By guest author Luciana Karine de Souza
When we hear about peace we typically think of wars, violence, terrorism, and such, but psychologists, philosophers, and others also pursue understanding of the factors leading to and endangering peace of mind.
I live approximately 286 km (177 miles) from the city of Santa Maria, Brazil, scene of the tragic nightclub fire that killed over 200 people in January. I know the city and I know the Federal University of Santa Maria (UFSM).
Most of the victims of the fire were from UFSM. They were there in mid-summer (temperatures near 104F) because for many months last year, professors had gone on strike for better career plans and salary.
Thus many victims were in Santa Maria taking classes, studying, and preparing themselves for a future they will never have.
Should I feel relief at not knowing anyone related to this catastrophe? Should I sigh and thank the Universe that it did not affect anyone I know? Should I be thankful for life, and family, and friends, and all things good I still have, none of them affected?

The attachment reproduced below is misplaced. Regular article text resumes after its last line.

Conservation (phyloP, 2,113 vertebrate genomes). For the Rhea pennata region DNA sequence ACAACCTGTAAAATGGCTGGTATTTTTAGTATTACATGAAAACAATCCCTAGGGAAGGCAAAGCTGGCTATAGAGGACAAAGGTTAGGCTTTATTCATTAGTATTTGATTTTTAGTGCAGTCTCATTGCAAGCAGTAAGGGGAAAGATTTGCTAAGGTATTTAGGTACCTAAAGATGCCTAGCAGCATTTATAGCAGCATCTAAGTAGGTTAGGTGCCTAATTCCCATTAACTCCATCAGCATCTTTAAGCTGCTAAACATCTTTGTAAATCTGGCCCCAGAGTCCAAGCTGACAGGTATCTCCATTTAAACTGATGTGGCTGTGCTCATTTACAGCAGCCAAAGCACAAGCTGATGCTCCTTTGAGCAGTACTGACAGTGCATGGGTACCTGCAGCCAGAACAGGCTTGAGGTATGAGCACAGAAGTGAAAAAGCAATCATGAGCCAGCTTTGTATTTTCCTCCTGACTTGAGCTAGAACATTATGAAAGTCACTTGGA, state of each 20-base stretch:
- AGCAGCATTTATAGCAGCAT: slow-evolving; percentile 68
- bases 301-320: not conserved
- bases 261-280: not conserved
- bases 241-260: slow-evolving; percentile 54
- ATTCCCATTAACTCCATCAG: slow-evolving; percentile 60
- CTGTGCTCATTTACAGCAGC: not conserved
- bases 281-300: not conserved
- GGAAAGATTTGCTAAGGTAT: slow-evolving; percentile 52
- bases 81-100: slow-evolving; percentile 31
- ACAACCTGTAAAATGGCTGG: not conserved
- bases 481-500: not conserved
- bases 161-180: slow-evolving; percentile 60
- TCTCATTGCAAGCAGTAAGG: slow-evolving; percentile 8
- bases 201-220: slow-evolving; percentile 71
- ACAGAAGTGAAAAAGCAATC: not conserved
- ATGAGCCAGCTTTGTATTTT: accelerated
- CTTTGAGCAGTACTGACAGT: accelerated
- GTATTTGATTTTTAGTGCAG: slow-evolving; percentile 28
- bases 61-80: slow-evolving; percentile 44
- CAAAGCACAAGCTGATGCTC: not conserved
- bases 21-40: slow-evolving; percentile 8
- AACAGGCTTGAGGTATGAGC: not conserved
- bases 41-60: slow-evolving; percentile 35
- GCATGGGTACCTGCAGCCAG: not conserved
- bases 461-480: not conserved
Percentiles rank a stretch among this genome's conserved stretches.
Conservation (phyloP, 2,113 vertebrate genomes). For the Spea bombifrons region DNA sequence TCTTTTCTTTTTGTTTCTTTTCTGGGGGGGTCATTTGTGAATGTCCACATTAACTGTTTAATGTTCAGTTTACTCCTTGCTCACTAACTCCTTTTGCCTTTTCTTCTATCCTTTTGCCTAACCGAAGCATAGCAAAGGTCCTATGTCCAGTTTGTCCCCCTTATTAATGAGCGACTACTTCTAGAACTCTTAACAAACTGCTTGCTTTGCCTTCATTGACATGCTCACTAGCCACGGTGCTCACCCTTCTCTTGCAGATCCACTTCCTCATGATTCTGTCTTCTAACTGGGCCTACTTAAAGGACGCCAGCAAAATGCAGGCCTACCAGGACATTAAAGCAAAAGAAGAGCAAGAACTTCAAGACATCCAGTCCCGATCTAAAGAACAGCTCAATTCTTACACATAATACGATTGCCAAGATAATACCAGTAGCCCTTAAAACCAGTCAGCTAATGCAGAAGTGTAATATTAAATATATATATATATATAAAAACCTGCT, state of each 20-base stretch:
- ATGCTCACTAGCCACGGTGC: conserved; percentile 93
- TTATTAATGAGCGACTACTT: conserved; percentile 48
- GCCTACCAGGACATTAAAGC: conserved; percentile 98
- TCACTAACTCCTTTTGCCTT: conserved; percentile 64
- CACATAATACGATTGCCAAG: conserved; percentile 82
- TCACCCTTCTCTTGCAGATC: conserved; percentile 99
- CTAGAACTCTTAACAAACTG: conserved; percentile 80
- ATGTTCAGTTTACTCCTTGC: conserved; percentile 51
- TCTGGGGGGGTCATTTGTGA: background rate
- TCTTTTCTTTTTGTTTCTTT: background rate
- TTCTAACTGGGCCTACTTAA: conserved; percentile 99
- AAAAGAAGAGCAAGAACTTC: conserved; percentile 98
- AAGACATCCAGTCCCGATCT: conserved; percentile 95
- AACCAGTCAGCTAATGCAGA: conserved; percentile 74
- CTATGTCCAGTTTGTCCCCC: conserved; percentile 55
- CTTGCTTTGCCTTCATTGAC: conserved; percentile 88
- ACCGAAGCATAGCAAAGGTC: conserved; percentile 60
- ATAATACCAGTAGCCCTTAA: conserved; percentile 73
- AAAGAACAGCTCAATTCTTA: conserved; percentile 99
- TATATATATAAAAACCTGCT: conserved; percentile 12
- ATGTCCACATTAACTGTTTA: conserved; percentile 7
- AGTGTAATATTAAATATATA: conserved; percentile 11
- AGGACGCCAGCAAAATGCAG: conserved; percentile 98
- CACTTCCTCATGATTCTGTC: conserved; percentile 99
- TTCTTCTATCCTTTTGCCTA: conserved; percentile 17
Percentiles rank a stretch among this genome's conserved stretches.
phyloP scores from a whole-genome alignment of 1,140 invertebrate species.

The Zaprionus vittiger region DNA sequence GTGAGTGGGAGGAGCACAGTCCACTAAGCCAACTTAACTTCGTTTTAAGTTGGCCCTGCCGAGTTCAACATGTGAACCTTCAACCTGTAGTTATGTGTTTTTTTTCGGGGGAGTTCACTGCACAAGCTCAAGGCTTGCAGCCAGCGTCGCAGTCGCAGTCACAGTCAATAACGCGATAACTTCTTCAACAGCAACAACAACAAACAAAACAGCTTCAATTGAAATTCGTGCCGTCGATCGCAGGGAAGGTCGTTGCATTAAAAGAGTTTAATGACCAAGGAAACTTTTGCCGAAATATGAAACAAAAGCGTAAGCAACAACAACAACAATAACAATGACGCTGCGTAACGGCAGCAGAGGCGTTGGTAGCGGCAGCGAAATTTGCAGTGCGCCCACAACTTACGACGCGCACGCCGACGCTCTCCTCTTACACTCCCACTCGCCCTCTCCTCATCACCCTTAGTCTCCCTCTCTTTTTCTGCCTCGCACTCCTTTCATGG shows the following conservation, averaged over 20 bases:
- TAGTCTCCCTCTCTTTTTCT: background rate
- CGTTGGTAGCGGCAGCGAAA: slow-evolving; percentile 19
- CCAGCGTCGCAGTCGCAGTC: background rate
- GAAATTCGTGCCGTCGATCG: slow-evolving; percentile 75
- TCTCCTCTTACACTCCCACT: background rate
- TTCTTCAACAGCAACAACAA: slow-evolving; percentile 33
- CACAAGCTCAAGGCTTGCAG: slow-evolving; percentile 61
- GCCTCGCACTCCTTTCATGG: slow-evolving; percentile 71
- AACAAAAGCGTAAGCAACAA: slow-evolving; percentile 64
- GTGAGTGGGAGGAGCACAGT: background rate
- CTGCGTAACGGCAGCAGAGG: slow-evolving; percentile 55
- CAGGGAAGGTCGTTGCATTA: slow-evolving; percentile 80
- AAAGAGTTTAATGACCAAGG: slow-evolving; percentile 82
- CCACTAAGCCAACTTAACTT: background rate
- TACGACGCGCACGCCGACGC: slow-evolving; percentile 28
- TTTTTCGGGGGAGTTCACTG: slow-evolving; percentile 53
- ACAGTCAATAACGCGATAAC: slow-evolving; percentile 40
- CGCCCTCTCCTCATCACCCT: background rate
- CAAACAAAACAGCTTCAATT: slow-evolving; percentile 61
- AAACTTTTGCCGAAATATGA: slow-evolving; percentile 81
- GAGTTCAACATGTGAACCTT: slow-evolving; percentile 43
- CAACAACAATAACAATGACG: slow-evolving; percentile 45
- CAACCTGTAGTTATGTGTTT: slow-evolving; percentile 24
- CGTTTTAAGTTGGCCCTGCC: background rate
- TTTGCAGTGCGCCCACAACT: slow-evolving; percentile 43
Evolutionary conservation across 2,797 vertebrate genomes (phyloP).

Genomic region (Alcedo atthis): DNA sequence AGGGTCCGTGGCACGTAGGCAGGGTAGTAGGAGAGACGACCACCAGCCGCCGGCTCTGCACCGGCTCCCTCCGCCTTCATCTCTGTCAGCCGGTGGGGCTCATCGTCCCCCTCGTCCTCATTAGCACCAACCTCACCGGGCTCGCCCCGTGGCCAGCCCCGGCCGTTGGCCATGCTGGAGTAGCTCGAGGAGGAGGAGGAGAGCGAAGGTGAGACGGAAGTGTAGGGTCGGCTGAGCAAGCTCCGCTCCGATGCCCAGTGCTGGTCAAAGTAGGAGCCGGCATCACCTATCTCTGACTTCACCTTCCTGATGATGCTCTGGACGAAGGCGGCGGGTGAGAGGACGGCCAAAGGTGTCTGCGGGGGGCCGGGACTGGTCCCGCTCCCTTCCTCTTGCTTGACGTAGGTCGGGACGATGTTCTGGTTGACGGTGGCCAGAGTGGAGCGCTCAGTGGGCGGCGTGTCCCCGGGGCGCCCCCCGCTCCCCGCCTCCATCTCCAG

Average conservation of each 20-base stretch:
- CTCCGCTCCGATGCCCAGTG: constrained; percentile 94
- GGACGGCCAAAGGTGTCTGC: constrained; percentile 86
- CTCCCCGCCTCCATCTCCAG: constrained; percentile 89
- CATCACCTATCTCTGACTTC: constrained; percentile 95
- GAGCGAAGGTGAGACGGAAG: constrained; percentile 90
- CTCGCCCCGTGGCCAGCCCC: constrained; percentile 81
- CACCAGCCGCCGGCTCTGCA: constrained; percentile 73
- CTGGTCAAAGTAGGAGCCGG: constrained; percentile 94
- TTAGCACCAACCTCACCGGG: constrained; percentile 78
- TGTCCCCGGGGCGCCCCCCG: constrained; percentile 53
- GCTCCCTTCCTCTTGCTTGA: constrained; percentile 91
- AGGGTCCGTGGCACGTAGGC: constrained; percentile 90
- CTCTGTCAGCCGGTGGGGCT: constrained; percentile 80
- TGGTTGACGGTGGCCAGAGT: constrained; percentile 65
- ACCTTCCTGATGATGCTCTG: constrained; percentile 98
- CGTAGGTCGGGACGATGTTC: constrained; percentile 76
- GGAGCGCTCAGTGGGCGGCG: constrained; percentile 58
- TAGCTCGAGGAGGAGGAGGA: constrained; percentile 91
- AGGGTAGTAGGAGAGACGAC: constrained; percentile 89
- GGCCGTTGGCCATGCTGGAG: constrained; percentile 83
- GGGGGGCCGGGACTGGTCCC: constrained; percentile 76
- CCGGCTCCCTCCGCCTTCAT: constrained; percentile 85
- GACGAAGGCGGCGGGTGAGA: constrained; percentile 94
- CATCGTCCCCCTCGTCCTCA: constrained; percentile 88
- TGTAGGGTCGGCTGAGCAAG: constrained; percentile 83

For many like me, happiness at being spared does not happen. After such a tragedy, it is very, very difficult to find peace of mind. The mind “feels” strong energy waves throughout the day, waves filled of lifting souls asking why, why do we close our eyes to the need to prevent such tragedies.
For now it is very hard to find peace of mind, mostly because anyone who felt in any way connected to what happened in Santa Maria lost a piece of their hearts.
Every day around the world, people die dreadful deaths, preventable deaths, and the people touched by these deaths lose a piece of their hearts and their peace of mind.
Why do we still believe we can beat death, fire, and terror, and ignore laws and regulations, investment in prevention, safety measures, and so on? And when will we learn that all lives matter?
Luciana Karine de Souza is a full professor at Federal University of Minas Gerais, Brazil. Her teaching and research involves personality and social development in psychology, education and leisure.